Settlement in the 1830s
By Andy Pouncey
Beyond the Twyford family, Francis Wright, and Lucy Coghill, only a handful of settlers laid down their roots during the 1820s. The numbers of those that settled after 1830 would quickly increase. These generations would witness the formal establishment of this community and experience some of its landmark issues, including the Civil War and the Yellow Fever epidemic.
Let’s meet the new inhabitants. There was Mr. S. W. Ledbetter who came to the area in 1832 and eventually served as postmaster and justice of the peace. Randolph Webb settled that same year with his wife Lucy and their children, Mary and Monroe.
In the fall of 1833, Joshua and Robert Ecklin traveled from North Carolina. Wesley and Winfred Cole also arrived. By 1835, additional families included Eppy and J.D. White, Benjamin Robbins, and Henry T. Jones. One of the community’s first merchants was a Mr. Rash.
The post office opened in the “Pea Ridge” community, with Job Lewis as the first postmaster. The post office, polling place, and justice of the peace were initially established at the home of Eppy White, near Kirby along the main route to Memphis, which was Poplar Pike (Poplar Avenue was not built until 1937). White moved to a new home at White Station and the post office was relocated to the townsite of Germantown.
Wilks Brooks and son Jo came from Pitt County, North Carolina in 1834. Wilks Brooks purchased the former Eppy White property (143 acres) in 1834. After the transaction was made, Wilks rode his horseback over the mountains to get his wife and daughter bringing furniture, farm pieces, a barrel of peas, and setting hens. Jo Brooks stayed to get the buildings constructed for the farm work (barn, gin, blacksmith shop), workers, and his family to live in. The house was built in 1835 and they began to live there in 1836. Today, all know it as Kirby Farm and it is listed on the National Register of Historic Places. Brooks also purchased the land grants of Thomas, Henry Harrelson, and Charles McClung, adjacent to Wright’s Nashoba property.
In 1834, Col. G. P. Shepherd had the foresight to actually plan a town. He had his property surveyed and divided into town lots to be sold to incoming residents. N. T. German, a surveyor from Holly Springs, Mississippi, laid out the lots and streets under the orders of Col. G. P. Shepherd. The cemetery on McVay was property provided by Col. Shepherd.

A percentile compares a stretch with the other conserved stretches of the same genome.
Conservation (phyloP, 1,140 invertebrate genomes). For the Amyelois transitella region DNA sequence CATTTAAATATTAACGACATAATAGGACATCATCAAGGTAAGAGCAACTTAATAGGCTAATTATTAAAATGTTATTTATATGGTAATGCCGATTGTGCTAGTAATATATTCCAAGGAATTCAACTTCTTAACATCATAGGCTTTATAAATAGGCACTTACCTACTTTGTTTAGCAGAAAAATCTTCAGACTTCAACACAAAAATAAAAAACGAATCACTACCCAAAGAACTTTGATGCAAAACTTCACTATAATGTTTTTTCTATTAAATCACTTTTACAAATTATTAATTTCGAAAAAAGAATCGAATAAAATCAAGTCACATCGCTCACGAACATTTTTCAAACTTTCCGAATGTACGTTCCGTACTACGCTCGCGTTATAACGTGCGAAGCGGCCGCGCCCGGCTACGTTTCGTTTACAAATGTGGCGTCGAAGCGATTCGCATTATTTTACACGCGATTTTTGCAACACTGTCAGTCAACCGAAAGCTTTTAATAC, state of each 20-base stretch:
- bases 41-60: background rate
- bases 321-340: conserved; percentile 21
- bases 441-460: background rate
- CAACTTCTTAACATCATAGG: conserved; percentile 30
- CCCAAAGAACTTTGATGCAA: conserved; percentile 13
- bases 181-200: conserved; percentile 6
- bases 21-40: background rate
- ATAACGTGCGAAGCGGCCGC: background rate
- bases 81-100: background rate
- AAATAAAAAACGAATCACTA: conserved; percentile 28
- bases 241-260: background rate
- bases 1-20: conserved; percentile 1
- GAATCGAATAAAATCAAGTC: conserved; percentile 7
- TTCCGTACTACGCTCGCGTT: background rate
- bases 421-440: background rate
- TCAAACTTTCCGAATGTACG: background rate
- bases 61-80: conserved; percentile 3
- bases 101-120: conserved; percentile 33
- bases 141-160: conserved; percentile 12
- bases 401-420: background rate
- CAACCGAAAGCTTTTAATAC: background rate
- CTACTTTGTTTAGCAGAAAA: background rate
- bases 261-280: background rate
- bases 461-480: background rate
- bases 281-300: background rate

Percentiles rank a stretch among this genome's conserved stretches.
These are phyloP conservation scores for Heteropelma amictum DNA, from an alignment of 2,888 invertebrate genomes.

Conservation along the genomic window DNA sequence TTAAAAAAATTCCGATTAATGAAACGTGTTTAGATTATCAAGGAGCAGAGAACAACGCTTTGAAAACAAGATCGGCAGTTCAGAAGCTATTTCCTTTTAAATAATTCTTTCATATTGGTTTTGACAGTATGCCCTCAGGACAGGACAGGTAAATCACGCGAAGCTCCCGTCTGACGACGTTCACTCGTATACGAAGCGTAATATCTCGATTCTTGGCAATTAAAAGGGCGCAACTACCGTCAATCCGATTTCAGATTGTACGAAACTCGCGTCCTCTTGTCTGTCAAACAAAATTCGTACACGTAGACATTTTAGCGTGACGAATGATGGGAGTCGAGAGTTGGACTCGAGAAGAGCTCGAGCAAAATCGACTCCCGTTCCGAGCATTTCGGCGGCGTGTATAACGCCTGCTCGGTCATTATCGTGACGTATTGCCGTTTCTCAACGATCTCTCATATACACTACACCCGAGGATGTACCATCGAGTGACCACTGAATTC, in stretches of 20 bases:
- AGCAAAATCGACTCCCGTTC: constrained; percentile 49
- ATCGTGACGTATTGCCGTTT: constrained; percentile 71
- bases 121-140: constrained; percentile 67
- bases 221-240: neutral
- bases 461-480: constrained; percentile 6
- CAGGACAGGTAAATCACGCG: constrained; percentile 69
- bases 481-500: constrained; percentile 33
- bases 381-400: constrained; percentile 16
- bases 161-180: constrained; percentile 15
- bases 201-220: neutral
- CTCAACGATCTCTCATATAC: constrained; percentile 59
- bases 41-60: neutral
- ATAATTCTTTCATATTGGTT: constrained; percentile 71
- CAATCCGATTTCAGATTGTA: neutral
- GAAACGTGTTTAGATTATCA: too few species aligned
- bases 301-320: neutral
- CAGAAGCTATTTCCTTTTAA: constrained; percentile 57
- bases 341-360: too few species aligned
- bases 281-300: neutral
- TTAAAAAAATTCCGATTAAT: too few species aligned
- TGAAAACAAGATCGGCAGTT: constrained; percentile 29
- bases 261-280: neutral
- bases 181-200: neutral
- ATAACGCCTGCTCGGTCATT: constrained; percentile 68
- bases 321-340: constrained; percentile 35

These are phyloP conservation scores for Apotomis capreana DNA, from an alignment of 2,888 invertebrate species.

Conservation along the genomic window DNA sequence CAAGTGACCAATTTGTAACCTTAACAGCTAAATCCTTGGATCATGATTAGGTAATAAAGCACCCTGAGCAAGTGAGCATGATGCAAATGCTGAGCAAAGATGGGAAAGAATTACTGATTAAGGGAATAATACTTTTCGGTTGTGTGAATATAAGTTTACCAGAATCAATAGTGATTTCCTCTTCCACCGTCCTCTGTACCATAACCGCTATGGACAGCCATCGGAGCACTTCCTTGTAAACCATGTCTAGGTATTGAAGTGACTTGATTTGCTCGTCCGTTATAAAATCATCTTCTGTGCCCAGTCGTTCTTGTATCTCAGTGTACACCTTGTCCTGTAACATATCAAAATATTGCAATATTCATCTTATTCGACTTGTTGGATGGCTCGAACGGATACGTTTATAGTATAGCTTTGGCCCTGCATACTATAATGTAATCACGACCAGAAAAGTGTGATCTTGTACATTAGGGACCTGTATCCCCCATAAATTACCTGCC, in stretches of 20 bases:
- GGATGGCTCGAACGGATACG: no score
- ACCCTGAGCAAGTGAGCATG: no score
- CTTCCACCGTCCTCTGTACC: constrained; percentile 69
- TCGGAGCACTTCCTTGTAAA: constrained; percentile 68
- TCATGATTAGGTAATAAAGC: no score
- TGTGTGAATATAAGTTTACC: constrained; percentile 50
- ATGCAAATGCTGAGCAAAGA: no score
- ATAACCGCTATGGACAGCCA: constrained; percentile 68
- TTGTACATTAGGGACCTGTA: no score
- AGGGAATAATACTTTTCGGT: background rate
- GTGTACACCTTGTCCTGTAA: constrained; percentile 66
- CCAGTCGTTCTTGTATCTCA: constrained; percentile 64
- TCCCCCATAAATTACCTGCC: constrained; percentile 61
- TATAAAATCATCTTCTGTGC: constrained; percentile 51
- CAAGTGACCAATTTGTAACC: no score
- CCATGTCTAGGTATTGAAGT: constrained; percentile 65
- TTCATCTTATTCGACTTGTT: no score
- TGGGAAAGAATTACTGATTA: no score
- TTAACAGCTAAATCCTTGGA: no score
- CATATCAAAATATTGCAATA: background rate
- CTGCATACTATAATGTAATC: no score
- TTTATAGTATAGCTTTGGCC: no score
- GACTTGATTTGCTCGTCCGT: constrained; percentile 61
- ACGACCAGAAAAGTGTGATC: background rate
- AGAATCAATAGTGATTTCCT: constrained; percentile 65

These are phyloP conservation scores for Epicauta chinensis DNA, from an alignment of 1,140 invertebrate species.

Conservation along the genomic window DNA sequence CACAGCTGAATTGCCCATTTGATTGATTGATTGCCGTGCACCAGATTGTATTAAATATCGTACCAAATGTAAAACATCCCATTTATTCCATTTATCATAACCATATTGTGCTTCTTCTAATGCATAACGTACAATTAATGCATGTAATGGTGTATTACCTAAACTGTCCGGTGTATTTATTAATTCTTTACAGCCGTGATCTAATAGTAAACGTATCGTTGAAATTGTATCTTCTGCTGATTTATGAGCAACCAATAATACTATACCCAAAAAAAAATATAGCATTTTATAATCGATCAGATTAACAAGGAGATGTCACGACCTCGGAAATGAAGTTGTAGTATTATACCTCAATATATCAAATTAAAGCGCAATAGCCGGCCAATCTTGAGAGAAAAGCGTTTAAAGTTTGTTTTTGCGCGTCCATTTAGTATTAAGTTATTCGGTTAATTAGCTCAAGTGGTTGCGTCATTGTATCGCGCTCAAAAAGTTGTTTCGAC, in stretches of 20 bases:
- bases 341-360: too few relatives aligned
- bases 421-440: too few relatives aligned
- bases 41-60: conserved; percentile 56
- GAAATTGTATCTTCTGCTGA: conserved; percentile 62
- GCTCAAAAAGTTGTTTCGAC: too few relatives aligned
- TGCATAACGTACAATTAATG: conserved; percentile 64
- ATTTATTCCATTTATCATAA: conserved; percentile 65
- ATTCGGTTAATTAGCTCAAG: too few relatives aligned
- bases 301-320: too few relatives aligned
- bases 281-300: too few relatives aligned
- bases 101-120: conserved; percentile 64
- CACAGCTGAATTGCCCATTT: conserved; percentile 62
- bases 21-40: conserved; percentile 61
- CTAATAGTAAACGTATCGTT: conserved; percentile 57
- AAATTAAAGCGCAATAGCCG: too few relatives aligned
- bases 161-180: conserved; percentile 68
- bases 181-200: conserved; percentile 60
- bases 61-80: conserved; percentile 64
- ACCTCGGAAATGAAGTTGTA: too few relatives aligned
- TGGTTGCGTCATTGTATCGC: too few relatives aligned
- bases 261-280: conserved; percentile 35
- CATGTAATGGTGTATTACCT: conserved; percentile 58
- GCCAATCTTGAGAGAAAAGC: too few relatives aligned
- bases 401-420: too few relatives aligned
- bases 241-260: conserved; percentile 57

One of the other well-known early residents was A. H. Lucken, proprietor of the Germantown Inn, located in the vicinity of what is today Germantown Road. Lucken’s Inn offered food, drink, a place to sleep overnight, news of the region, a brief relief from the hardships of the road, and a change of horses. Guests were housed in two sleeping rooms – one for women and one for men. Lucken’s Inn also became a gathering place for locals and the lager he brewed in the basement was quite popular. Local politicians frequently visited the inn and stirred patrons with their speeches. The Evening Scimitar of April 15, 1872, reported that when Lucken died the people of the town and countryside walked with the coffin to the cemetery.
New residents attempted to establish elements of gentility and culture. A log schoolhouse was built as early as 1833. Early on, church services were held in private homes. After the construction of the schoolhouse, the building functioned as a place to hold church services with the Methodists, Baptists, and Presbyterians holding services on alternating Sundays. Pea Ridge Baptist Church was organized about 1833, followed by New Hope ‘Baptist Church in 1835. Between 1838 and 1841, these two congregations combined to form Germantown Baptist Church. In 1838, the Presbyterian Church was organized with seven charter members and the Reverend A. G. McNutt as pastor.
According to post office records, the settlement of Pea Ridge officially became Germantown on July 18, 1836, though it was not chartered until 1841. So how did Germantown get its name?
One account states that the town was named for a small German colony that settled in this area. In addition to A. H. Lucken, other German residents included Frederick Seidecom, Joseph Molitor, the Schieleys, Stricklands, Gerbers, Garners, and Scharfs. One of Joseph Molitor’s Children, Della Molitor Strickland, gave the first pulpit Bible to the Germantown Presbyterian Church. On the other hand, early records show a large number of Irish and Scotch-Irish.
Secondly, the post office department in Washington, D.C. suggested that the town be called Luckenville after the innkeeper and his inn, a defining landmark of the village. When Lucken declined the honor, the town was called Germantown, still a tribute to Lucken and his Germanic roots.
The third account indicates that Germantown was named for Col. G. P. Shepherd’s surveyor, N.T. German, from Holly Springs. During the next century, it would carry another name, before regaining its original title, Germantown.